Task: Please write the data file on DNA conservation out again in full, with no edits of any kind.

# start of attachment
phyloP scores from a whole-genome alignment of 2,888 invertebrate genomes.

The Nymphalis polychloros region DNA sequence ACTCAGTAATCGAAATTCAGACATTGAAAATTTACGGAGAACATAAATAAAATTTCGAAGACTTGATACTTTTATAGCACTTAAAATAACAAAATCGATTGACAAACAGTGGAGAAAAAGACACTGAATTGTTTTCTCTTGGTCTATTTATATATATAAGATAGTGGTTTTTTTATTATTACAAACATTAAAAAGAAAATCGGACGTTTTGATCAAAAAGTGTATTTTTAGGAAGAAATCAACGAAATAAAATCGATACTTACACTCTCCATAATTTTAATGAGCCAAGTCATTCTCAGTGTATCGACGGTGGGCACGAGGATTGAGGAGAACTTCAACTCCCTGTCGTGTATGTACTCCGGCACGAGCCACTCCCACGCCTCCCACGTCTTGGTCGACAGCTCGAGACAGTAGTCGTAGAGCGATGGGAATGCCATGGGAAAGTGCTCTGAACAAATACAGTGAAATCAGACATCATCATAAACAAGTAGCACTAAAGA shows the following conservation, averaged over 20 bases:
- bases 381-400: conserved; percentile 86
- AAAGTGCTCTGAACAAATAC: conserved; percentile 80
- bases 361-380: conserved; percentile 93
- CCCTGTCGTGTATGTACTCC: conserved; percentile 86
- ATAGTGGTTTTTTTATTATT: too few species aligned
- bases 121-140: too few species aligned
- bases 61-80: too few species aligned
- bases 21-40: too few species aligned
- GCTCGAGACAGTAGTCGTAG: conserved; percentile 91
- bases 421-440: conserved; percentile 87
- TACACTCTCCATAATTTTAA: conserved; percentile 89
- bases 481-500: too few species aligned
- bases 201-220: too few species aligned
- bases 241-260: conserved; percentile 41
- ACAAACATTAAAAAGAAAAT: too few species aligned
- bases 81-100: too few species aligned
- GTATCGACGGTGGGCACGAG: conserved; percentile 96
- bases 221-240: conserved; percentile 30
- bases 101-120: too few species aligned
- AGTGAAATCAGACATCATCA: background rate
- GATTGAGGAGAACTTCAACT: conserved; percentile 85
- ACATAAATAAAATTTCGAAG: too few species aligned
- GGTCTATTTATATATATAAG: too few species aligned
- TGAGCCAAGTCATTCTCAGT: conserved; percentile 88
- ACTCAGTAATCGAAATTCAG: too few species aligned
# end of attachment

phyloP scores from a whole-genome alignment of 2,888 invertebrate genomes.

The Nymphalis polychloros region DNA sequence ACTCAGTAATCGAAATTCAGACATTGAAAATTTACGGAGAACATAAATAAAATTTCGAAGACTTGATACTTTTATAGCACTTAAAATAACAAAATCGATTGACAAACAGTGGAGAAAAAGACACTGAATTGTTTTCTCTTGGTCTATTTATATATATAAGATAGTGGTTTTTTTATTATTACAAACATTAAAAAGAAAATCGGACGTTTTGATCAAAAAGTGTATTTTTAGGAAGAAATCAACGAAATAAAATCGATACTTACACTCTCCATAATTTTAATGAGCCAAGTCATTCTCAGTGTATCGACGGTGGGCACGAGGATTGAGGAGAACTTCAACTCCCTGTCGTGTATGTACTCCGGCACGAGCCACTCCCACGCCTCCCACGTCTTGGTCGACAGCTCGAGACAGTAGTCGTAGAGCGATGGGAATGCCATGGGAAAGTGCTCTGAACAAATACAGTGAAATCAGACATCATCATAAACAAGTAGCACTAAAGA shows the following conservation, averaged over 20 bases:
- bases 381-400: conserved; percentile 86
- AAAGTGCTCTGAACAAATAC: conserved; percentile 80
- bases 361-380: conserved; percentile 93
- CCCTGTCGTGTATGTACTCC: conserved; percentile 86
- ATAGTGGTTTTTTTATTATT: too few species aligned
- bases 121-140: too few species aligned
- bases 61-80: too few species aligned
- bases 21-40: too few species aligned
- GCTCGAGACAGTAGTCGTAG: conserved; percentile 91
- bases 421-440: conserved; percentile 87
- TACACTCTCCATAATTTTAA: conserved; percentile 89
- bases 481-500: too few species aligned
- bases 201-220: too few species aligned
- bases 241-260: conserved; percentile 41
- ACAAACATTAAAAAGAAAAT: too few species aligned
- bases 81-100: too few species aligned
- GTATCGACGGTGGGCACGAG: conserved; percentile 96
- bases 221-240: conserved; percentile 30
- bases 101-120: too few species aligned
- AGTGAAATCAGACATCATCA: background rate
- GATTGAGGAGAACTTCAACT: conserved; percentile 85
- ACATAAATAAAATTTCGAAG: too few species aligned
- GGTCTATTTATATATATAAG: too few species aligned
- TGAGCCAAGTCATTCTCAGT: conserved; percentile 88
- ACTCAGTAATCGAAATTCAG: too few species aligned